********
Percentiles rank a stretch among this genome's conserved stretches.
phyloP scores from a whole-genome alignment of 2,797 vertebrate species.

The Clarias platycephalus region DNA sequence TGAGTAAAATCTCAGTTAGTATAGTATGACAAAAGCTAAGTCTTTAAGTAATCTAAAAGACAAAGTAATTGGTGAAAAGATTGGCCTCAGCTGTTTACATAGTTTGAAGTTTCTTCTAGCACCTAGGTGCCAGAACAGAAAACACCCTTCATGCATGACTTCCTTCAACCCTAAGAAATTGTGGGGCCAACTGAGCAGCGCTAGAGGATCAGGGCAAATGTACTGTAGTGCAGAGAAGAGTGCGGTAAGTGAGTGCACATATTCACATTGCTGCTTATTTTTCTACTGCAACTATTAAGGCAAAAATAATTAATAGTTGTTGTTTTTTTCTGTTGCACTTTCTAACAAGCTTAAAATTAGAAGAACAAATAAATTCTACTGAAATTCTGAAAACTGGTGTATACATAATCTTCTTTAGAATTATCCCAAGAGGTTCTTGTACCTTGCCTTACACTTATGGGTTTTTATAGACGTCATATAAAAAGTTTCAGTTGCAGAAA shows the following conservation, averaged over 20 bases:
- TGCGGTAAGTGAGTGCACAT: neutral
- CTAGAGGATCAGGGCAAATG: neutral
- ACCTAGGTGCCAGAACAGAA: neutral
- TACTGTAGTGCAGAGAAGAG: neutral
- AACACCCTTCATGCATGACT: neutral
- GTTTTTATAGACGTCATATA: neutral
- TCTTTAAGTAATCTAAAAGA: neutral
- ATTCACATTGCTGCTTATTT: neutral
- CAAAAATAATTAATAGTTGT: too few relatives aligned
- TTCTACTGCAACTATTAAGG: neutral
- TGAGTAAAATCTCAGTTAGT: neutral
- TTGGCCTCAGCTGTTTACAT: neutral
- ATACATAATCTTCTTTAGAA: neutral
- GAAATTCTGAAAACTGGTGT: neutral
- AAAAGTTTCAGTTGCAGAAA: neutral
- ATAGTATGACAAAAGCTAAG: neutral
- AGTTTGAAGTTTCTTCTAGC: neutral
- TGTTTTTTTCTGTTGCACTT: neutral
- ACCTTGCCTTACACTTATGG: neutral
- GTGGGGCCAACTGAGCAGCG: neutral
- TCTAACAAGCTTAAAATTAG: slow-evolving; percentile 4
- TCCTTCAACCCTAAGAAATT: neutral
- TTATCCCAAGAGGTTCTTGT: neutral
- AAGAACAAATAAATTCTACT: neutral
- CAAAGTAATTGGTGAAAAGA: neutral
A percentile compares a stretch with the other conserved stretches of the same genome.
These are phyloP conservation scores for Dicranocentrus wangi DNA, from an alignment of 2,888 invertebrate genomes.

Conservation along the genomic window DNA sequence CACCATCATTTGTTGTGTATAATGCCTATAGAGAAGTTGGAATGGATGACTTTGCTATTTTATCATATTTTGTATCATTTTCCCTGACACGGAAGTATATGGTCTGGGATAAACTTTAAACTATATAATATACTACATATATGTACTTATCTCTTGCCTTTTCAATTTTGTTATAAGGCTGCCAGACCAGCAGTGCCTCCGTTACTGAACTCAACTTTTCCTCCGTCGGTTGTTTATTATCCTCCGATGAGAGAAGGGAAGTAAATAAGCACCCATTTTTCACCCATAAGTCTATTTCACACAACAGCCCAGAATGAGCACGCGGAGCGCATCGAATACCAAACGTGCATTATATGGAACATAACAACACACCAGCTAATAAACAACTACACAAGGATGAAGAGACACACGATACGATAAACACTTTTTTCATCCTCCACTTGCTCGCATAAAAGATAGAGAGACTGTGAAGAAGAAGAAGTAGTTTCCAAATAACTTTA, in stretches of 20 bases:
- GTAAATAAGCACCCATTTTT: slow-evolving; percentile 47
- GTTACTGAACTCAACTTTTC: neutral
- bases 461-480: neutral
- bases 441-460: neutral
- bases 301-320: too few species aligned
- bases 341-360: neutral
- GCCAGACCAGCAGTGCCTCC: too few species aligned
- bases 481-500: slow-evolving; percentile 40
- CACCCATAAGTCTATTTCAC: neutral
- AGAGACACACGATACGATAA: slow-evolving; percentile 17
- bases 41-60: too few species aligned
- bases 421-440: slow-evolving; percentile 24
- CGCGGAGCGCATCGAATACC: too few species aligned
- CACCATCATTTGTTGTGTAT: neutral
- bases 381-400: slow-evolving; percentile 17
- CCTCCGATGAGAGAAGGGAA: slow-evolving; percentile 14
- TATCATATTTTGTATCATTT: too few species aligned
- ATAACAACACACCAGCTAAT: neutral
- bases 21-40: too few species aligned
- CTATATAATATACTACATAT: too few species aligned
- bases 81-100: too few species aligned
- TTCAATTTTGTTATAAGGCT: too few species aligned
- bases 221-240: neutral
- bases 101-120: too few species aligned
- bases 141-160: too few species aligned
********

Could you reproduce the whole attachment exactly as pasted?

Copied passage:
Percentiles rank a stretch among this genome's conserved stretches.
phyloP scores from a whole-genome alignment of 2,797 vertebrate species.

The Clarias platycephalus region DNA sequence TGAGTAAAATCTCAGTTAGTATAGTATGACAAAAGCTAAGTCTTTAAGTAATCTAAAAGACAAAGTAATTGGTGAAAAGATTGGCCTCAGCTGTTTACATAGTTTGAAGTTTCTTCTAGCACCTAGGTGCCAGAACAGAAAACACCCTTCATGCATGACTTCCTTCAACCCTAAGAAATTGTGGGGCCAACTGAGCAGCGCTAGAGGATCAGGGCAAATGTACTGTAGTGCAGAGAAGAGTGCGGTAAGTGAGTGCACATATTCACATTGCTGCTTATTTTTCTACTGCAACTATTAAGGCAAAAATAATTAATAGTTGTTGTTTTTTTCTGTTGCACTTTCTAACAAGCTTAAAATTAGAAGAACAAATAAATTCTACTGAAATTCTGAAAACTGGTGTATACATAATCTTCTTTAGAATTATCCCAAGAGGTTCTTGTACCTTGCCTTACACTTATGGGTTTTTATAGACGTCATATAAAAAGTTTCAGTTGCAGAAA shows the following conservation, averaged over 20 bases:
- TGCGGTAAGTGAGTGCACAT: neutral
- CTAGAGGATCAGGGCAAATG: neutral
- ACCTAGGTGCCAGAACAGAA: neutral
- TACTGTAGTGCAGAGAAGAG: neutral
- AACACCCTTCATGCATGACT: neutral
- GTTTTTATAGACGTCATATA: neutral
- TCTTTAAGTAATCTAAAAGA: neutral
- ATTCACATTGCTGCTTATTT: neutral
- CAAAAATAATTAATAGTTGT: too few relatives aligned
- TTCTACTGCAACTATTAAGG: neutral
- TGAGTAAAATCTCAGTTAGT: neutral
- TTGGCCTCAGCTGTTTACAT: neutral
- ATACATAATCTTCTTTAGAA: neutral
- GAAATTCTGAAAACTGGTGT: neutral
- AAAAGTTTCAGTTGCAGAAA: neutral
- ATAGTATGACAAAAGCTAAG: neutral
- AGTTTGAAGTTTCTTCTAGC: neutral
- TGTTTTTTTCTGTTGCACTT: neutral
- ACCTTGCCTTACACTTATGG: neutral
- GTGGGGCCAACTGAGCAGCG: neutral
- TCTAACAAGCTTAAAATTAG: slow-evolving; percentile 4
- TCCTTCAACCCTAAGAAATT: neutral
- TTATCCCAAGAGGTTCTTGT: neutral
- AAGAACAAATAAATTCTACT: neutral
- CAAAGTAATTGGTGAAAAGA: neutral
A percentile compares a stretch with the other conserved stretches of the same genome.
These are phyloP conservation scores for Dicranocentrus wangi DNA, from an alignment of 2,888 invertebrate genomes.

Conservation along the genomic window DNA sequence CACCATCATTTGTTGTGTATAATGCCTATAGAGAAGTTGGAATGGATGACTTTGCTATTTTATCATATTTTGTATCATTTTCCCTGACACGGAAGTATATGGTCTGGGATAAACTTTAAACTATATAATATACTACATATATGTACTTATCTCTTGCCTTTTCAATTTTGTTATAAGGCTGCCAGACCAGCAGTGCCTCCGTTACTGAACTCAACTTTTCCTCCGTCGGTTGTTTATTATCCTCCGATGAGAGAAGGGAAGTAAATAAGCACCCATTTTTCACCCATAAGTCTATTTCACACAACAGCCCAGAATGAGCACGCGGAGCGCATCGAATACCAAACGTGCATTATATGGAACATAACAACACACCAGCTAATAAACAACTACACAAGGATGAAGAGACACACGATACGATAAACACTTTTTTCATCCTCCACTTGCTCGCATAAAAGATAGAGAGACTGTGAAGAAGAAGAAGTAGTTTCCAAATAACTTTA, in stretches of 20 bases:
- GTAAATAAGCACCCATTTTT: slow-evolving; percentile 47
- GTTACTGAACTCAACTTTTC: neutral
- bases 461-480: neutral
- bases 441-460: neutral
- bases 301-320: too few species aligned
- bases 341-360: neutral
- GCCAGACCAGCAGTGCCTCC: too few species aligned
- bases 481-500: slow-evolving; percentile 40
- CACCCATAAGTCTATTTCAC: neutral
- AGAGACACACGATACGATAA: slow-evolving; percentile 17
- bases 41-60: too few species aligned
- bases 421-440: slow-evolving; percentile 24
- CGCGGAGCGCATCGAATACC: too few species aligned
- CACCATCATTTGTTGTGTAT: neutral
- bases 381-400: slow-evolving; percentile 17
- CCTCCGATGAGAGAAGGGAA: slow-evolving; percentile 14
- TATCATATTTTGTATCATTT: too few species aligned
- ATAACAACACACCAGCTAAT: neutral
- bases 21-40: too few species aligned
- CTATATAATATACTACATAT: too few species aligned
- bases 81-100: too few species aligned
- TTCAATTTTGTTATAAGGCT: too few species aligned
- bases 221-240: neutral
- bases 101-120: too few species aligned
- bases 141-160: too few species aligned